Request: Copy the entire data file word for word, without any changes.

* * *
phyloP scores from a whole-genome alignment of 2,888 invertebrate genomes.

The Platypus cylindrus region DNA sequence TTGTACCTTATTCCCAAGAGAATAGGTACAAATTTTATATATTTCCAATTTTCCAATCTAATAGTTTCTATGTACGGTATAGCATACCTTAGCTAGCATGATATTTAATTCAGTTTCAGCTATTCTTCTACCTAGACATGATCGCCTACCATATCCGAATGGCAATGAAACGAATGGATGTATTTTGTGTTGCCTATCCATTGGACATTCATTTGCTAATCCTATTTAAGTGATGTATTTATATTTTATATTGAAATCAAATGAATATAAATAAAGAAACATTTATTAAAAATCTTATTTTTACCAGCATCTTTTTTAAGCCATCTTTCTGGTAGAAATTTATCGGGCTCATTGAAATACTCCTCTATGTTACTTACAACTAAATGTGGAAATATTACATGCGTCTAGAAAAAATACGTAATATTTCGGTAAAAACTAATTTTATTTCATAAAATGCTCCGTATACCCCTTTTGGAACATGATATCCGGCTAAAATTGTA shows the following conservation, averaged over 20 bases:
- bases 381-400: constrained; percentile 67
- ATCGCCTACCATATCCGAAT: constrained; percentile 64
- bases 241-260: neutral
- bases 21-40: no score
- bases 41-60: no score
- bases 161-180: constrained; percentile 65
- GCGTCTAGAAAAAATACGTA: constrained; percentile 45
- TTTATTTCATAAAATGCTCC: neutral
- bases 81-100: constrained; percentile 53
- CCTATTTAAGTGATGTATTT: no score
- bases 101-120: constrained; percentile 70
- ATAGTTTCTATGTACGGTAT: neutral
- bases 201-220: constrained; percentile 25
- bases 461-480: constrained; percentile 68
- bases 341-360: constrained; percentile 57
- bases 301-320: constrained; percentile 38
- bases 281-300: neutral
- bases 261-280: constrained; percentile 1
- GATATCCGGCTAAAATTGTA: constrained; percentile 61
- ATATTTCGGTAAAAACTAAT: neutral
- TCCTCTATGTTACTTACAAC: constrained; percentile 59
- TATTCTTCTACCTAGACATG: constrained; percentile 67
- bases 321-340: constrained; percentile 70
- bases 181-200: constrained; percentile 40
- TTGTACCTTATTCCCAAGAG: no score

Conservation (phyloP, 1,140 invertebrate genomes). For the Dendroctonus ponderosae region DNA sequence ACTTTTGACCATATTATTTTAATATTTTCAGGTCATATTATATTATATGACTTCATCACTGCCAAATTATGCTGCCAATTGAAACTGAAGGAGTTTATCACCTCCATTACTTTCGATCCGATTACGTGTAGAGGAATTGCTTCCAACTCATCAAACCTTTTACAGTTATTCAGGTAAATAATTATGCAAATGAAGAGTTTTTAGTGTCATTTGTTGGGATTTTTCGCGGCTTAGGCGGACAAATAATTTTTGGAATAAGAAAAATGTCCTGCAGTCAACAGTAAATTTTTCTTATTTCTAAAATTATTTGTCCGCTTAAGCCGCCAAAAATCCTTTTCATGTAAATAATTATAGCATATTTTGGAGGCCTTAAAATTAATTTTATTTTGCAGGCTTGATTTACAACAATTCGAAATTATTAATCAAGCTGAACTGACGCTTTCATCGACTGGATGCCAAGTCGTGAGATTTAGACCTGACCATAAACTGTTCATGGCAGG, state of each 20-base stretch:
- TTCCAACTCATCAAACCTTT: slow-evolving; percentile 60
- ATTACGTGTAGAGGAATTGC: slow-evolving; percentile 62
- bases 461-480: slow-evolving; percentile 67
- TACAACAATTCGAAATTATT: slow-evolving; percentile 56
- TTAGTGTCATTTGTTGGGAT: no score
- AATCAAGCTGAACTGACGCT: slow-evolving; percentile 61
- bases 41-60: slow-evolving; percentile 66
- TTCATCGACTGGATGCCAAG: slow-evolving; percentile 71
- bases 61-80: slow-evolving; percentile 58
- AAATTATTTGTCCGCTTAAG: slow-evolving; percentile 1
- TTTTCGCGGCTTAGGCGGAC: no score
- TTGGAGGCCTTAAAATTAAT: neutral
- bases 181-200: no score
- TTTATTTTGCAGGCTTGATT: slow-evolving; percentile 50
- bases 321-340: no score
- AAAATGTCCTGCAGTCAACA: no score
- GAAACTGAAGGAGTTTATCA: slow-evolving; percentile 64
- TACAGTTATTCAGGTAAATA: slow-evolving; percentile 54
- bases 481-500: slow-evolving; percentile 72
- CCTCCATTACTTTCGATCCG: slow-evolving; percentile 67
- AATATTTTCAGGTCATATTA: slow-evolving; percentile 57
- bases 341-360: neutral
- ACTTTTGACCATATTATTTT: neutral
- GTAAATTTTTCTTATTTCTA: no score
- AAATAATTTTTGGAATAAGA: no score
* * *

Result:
phyloP scores from a whole-genome alignment of 2,888 invertebrate genomes.

The Platypus cylindrus region DNA sequence TTGTACCTTATTCCCAAGAGAATAGGTACAAATTTTATATATTTCCAATTTTCCAATCTAATAGTTTCTATGTACGGTATAGCATACCTTAGCTAGCATGATATTTAATTCAGTTTCAGCTATTCTTCTACCTAGACATGATCGCCTACCATATCCGAATGGCAATGAAACGAATGGATGTATTTTGTGTTGCCTATCCATTGGACATTCATTTGCTAATCCTATTTAAGTGATGTATTTATATTTTATATTGAAATCAAATGAATATAAATAAAGAAACATTTATTAAAAATCTTATTTTTACCAGCATCTTTTTTAAGCCATCTTTCTGGTAGAAATTTATCGGGCTCATTGAAATACTCCTCTATGTTACTTACAACTAAATGTGGAAATATTACATGCGTCTAGAAAAAATACGTAATATTTCGGTAAAAACTAATTTTATTTCATAAAATGCTCCGTATACCCCTTTTGGAACATGATATCCGGCTAAAATTGTA shows the following conservation, averaged over 20 bases:
- bases 381-400: constrained; percentile 67
- ATCGCCTACCATATCCGAAT: constrained; percentile 64
- bases 241-260: neutral
- bases 21-40: no score
- bases 41-60: no score
- bases 161-180: constrained; percentile 65
- GCGTCTAGAAAAAATACGTA: constrained; percentile 45
- TTTATTTCATAAAATGCTCC: neutral
- bases 81-100: constrained; percentile 53
- CCTATTTAAGTGATGTATTT: no score
- bases 101-120: constrained; percentile 70
- ATAGTTTCTATGTACGGTAT: neutral
- bases 201-220: constrained; percentile 25
- bases 461-480: constrained; percentile 68
- bases 341-360: constrained; percentile 57
- bases 301-320: constrained; percentile 38
- bases 281-300: neutral
- bases 261-280: constrained; percentile 1
- GATATCCGGCTAAAATTGTA: constrained; percentile 61
- ATATTTCGGTAAAAACTAAT: neutral
- TCCTCTATGTTACTTACAAC: constrained; percentile 59
- TATTCTTCTACCTAGACATG: constrained; percentile 67
- bases 321-340: constrained; percentile 70
- bases 181-200: constrained; percentile 40
- TTGTACCTTATTCCCAAGAG: no score

Conservation (phyloP, 1,140 invertebrate genomes). For the Dendroctonus ponderosae region DNA sequence ACTTTTGACCATATTATTTTAATATTTTCAGGTCATATTATATTATATGACTTCATCACTGCCAAATTATGCTGCCAATTGAAACTGAAGGAGTTTATCACCTCCATTACTTTCGATCCGATTACGTGTAGAGGAATTGCTTCCAACTCATCAAACCTTTTACAGTTATTCAGGTAAATAATTATGCAAATGAAGAGTTTTTAGTGTCATTTGTTGGGATTTTTCGCGGCTTAGGCGGACAAATAATTTTTGGAATAAGAAAAATGTCCTGCAGTCAACAGTAAATTTTTCTTATTTCTAAAATTATTTGTCCGCTTAAGCCGCCAAAAATCCTTTTCATGTAAATAATTATAGCATATTTTGGAGGCCTTAAAATTAATTTTATTTTGCAGGCTTGATTTACAACAATTCGAAATTATTAATCAAGCTGAACTGACGCTTTCATCGACTGGATGCCAAGTCGTGAGATTTAGACCTGACCATAAACTGTTCATGGCAGG, state of each 20-base stretch:
- TTCCAACTCATCAAACCTTT: slow-evolving; percentile 60
- ATTACGTGTAGAGGAATTGC: slow-evolving; percentile 62
- bases 461-480: slow-evolving; percentile 67
- TACAACAATTCGAAATTATT: slow-evolving; percentile 56
- TTAGTGTCATTTGTTGGGAT: no score
- AATCAAGCTGAACTGACGCT: slow-evolving; percentile 61
- bases 41-60: slow-evolving; percentile 66
- TTCATCGACTGGATGCCAAG: slow-evolving; percentile 71
- bases 61-80: slow-evolving; percentile 58
- AAATTATTTGTCCGCTTAAG: slow-evolving; percentile 1
- TTTTCGCGGCTTAGGCGGAC: no score
- TTGGAGGCCTTAAAATTAAT: neutral
- bases 181-200: no score
- TTTATTTTGCAGGCTTGATT: slow-evolving; percentile 50
- bases 321-340: no score
- AAAATGTCCTGCAGTCAACA: no score
- GAAACTGAAGGAGTTTATCA: slow-evolving; percentile 64
- TACAGTTATTCAGGTAAATA: slow-evolving; percentile 54
- bases 481-500: slow-evolving; percentile 72
- CCTCCATTACTTTCGATCCG: slow-evolving; percentile 67
- AATATTTTCAGGTCATATTA: slow-evolving; percentile 57
- bases 341-360: neutral
- ACTTTTGACCATATTATTTT: neutral
- GTAAATTTTTCTTATTTCTA: no score
- AAATAATTTTTGGAATAAGA: no score